How much has the job changed since you took over in 2006? What has stayed the same? What are some of the things you’d like to change and what are some of the things you’ve learned on the job?
One of the major changes that had occurred since taking over in 2006 at Hoquiam High School as a basketball coach is the opportunity for our student-athletes to participate in multiple sports during the summer. Fortunately, at Hoquiam, as a coaching staff we have been able to accommodate our summer schedules so the multiple sport athlete can participate in most of his practices or games. With our basketball summer league, tournaments, and team camp, there are many occasions we do not have a full team due to other sports our players are involved in. Another change since I’ve been here includes the WIAA format of the state tournament. Two years ago, when our team made it to the regional tournament at Glacier Peak High School (north of Seattle), the atmosphere wasn’t even close to our Friday night games during league. Due to financial reasons, we had no band; the crowd was minimal, and the atmosphere didn’t feel like the “state tournament” it once used to be like when 16 teams went to Yakima to play in the Sundome.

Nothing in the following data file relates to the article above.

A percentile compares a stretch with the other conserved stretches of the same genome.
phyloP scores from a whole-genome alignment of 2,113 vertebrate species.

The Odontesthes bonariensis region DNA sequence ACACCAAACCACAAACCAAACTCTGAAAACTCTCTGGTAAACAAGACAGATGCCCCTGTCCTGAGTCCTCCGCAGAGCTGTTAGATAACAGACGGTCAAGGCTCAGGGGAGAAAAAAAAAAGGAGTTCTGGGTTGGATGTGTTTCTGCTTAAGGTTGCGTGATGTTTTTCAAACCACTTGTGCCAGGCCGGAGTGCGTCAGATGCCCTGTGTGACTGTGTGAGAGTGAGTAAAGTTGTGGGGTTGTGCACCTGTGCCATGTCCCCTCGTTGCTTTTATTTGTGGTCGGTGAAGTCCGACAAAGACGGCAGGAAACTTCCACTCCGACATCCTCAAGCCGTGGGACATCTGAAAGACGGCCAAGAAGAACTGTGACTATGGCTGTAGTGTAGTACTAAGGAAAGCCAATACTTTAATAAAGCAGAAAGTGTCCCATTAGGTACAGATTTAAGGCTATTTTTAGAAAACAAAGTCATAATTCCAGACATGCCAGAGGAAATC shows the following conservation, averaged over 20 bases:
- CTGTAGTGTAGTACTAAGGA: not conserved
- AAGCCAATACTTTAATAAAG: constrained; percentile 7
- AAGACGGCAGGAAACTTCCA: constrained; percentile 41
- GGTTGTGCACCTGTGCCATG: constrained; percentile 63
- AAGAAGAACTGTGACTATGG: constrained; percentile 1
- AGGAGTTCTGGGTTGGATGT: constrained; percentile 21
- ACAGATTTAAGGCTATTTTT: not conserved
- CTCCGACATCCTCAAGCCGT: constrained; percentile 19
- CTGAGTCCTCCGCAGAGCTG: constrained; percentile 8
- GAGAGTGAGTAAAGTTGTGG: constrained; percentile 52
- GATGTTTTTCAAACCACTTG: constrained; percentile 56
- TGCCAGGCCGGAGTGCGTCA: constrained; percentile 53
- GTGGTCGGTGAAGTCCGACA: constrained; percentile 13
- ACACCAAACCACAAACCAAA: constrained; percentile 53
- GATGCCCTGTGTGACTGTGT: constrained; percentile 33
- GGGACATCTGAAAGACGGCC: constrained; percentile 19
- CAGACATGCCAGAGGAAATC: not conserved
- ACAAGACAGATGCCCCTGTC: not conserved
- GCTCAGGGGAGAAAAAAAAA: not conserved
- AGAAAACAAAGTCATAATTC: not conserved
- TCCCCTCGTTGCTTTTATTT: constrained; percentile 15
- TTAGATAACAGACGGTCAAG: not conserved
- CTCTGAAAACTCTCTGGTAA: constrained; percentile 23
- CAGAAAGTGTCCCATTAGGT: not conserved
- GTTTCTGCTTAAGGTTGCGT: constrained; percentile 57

Also, the doubleheaders with the boys and girls’ teams are another change that has occurred within the last three years. Unfortunately, one team is always left out from the fan support and the band during the 5:45 p.m. start.
Although there had been many changes over the course of my time since I’ve been here, one of the things that had always stayed the same is the type of players we have at HHS. There are many players that just work harder than others, and there are a few that it takes a bit more motivation for them to get to where we want them to be. Although the players change, many of their attitudes and work ethic have not. Many of them put in the extra time to be the champion they want themselves and their teammates to become.
If there is anything I would like to see changed it would be the WIAA format of the state tournament which would include 16 teams from each classification going to Yakima and going back to the boys and girls having their games on separate nights.
What are some of the best moments you’ve had at Hoquiam as a coach? How have you and your staff been able to keep Hoquiam basketball at the level it has been over the past several years?